Now that you have a password associated with you "root" user, you will need to add a "-p" option to the starting of the monitor. This tells the monitor to prompt you for the password.

SERVER: mysql -p

The second line of the above table shows that you also have a "guest" account (a blank user name) that can also connect to the database. Any user name not found in the table is defaulted to the guest account, which only has the rights to see the names of the databases and poke around in the "test" database.

Your problem at this point is that you can only connect to the database from the localhost. To fix this, create another "root" account that can connect from anywhere:

mysql> GRANT ALL ON *.* TO root@'%'

        -> IDENTIFIED BY  secret'


Here you are granting all rights ( ALL ) on all databases and tables ( *.* ) to the user "root" coming from any host ( % ), with the password "secret", and with the ability to grant rights to other users ( GRANT OPTION ).

Creating the Zookeeper Account

You can now create a new user account for the zookeeper that has full rights, but only inside the "zoo" database:

mysql> GRANT ALL ON zoo.* TO keeper@'%'

        -> IDENTIFIED BY  secret';

Here you are granting all rights ( ALL ) on all the tables in the zoo database ( zoo.* ) to the user "keeper" coming from any host ( % ).

Unfortunately, you now have an interesting side effect. This side effect occurs if you try to connect to the MySQL Server from the localhost with the "keeper" user, as follows:

SERVER: mysql -u keeper -p

If you try to switch to the "zoo" database with the USE command, you will get a "permission denied" error. To understand what is happening here, you need to look at your updated user table.

+-----------+--------+------------------+ | host | user | password | +-----------+--------+------------------+ | localhost | root | 428567f408994404 | | localhost | | | | % | root | 428567f408994404 | | % | keeper | 428567f408994404 | +-----------+--------+------------------+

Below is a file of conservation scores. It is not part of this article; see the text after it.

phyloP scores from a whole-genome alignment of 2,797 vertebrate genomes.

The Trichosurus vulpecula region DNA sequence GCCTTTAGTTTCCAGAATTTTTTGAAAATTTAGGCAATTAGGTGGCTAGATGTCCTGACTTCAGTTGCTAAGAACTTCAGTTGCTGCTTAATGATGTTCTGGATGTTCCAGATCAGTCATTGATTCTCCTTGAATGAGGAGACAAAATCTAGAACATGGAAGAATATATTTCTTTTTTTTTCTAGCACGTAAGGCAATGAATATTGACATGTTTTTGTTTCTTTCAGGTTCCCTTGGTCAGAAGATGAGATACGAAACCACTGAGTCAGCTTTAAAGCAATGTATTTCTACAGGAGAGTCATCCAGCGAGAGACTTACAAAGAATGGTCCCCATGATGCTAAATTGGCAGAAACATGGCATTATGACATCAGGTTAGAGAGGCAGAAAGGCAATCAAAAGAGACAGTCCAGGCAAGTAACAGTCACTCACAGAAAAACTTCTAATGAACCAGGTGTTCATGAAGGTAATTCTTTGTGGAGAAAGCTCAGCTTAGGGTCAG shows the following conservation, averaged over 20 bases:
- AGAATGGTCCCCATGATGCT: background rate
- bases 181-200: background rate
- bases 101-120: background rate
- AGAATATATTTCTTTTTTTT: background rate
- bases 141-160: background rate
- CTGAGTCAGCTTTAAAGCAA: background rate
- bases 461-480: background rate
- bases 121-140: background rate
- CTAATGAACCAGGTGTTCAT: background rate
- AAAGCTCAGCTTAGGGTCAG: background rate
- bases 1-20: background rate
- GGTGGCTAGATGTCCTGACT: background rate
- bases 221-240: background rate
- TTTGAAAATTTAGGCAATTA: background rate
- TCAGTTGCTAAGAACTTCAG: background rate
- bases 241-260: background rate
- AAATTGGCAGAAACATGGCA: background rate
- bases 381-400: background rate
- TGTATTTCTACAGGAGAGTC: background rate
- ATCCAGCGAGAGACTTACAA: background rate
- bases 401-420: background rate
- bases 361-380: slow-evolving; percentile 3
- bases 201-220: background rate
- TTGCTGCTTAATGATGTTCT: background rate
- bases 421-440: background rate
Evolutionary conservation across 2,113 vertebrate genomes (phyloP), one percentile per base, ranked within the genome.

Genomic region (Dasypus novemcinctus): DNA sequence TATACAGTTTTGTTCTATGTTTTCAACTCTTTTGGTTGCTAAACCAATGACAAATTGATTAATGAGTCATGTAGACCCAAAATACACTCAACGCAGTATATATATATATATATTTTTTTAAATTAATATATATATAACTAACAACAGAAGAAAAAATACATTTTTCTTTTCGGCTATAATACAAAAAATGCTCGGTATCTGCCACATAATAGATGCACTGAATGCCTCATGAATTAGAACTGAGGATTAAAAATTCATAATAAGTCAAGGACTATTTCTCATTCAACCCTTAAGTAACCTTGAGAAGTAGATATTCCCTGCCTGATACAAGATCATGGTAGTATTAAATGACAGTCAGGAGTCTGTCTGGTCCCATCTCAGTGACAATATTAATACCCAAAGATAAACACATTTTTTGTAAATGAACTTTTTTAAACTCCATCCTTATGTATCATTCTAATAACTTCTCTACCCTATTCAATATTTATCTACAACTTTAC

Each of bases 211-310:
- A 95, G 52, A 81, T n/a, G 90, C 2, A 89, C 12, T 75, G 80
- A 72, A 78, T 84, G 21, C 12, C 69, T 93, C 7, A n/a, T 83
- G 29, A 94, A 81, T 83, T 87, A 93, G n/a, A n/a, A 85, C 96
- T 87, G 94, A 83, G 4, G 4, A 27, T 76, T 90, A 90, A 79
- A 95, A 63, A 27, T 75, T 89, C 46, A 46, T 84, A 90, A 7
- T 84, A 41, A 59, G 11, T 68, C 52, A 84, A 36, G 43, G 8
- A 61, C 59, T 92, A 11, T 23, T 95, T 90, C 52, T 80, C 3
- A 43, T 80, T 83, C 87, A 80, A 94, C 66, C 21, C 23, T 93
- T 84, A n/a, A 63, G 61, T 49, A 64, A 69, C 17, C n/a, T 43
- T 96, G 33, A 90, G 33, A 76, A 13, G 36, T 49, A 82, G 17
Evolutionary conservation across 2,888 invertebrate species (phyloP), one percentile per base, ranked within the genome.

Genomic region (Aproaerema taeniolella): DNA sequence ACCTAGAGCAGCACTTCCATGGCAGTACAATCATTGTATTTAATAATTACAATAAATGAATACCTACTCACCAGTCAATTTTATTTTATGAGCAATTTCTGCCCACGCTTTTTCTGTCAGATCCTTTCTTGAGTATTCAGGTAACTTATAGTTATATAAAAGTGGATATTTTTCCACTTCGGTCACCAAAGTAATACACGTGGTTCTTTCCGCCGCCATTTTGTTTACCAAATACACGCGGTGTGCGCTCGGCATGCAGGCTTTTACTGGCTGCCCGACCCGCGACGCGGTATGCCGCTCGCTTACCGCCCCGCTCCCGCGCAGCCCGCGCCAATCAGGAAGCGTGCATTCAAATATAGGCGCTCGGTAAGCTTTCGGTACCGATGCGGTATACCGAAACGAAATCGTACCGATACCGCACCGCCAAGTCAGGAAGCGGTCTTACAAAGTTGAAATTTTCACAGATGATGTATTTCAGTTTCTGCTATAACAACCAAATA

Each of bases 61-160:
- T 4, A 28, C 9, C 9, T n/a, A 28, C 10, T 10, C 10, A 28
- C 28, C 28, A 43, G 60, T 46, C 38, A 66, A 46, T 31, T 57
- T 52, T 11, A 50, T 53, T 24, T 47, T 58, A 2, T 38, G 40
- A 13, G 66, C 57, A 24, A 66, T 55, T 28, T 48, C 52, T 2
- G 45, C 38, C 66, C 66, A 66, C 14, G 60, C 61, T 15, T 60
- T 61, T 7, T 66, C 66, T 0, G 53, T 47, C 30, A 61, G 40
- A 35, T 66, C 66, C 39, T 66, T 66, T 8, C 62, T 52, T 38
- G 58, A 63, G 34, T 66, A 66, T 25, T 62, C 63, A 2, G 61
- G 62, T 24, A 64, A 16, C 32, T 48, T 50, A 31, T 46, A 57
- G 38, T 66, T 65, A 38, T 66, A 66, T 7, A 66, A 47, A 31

When MySQL searches for a user, it first finds the best match it can with host. Since there is a localhost with "guest" user (a blank user), MySQL will select the "guest" user before the "keeper@'%'" user when connecting from the localhost.

There are a couple of methods you can employ to work around this side effect.

The first is to create a "keeper@'localhost'" user that mirrors the "keeper@'%'" user:

mysql> GRANT ALL ON zoo.* TO keeper@'localhost'

        -> IDENTIFIED BY  secret';

The second is to remove the "guest" user from the database using the following two commands:

mysql> DELETE FROM user WHERE user= ';



You can see the rights given to a specific user with this command:

mysql> SHOW GRANTS FOR keeper@'%';


In this tutorial you have explored some of the basics of MySQL and created a simple database with MySQL on NetWare. The next AppNote in this series will talk about backup and recovery, and logging.

For Additional Information

For additional information about MySQL, refer to the following resources:

* Originally published in Novell AppNotes


The origin of this information may be internal or external to Novell. While Novell makes all reasonable efforts to verify this information, Novell does not make explicit or implied claims to its validity.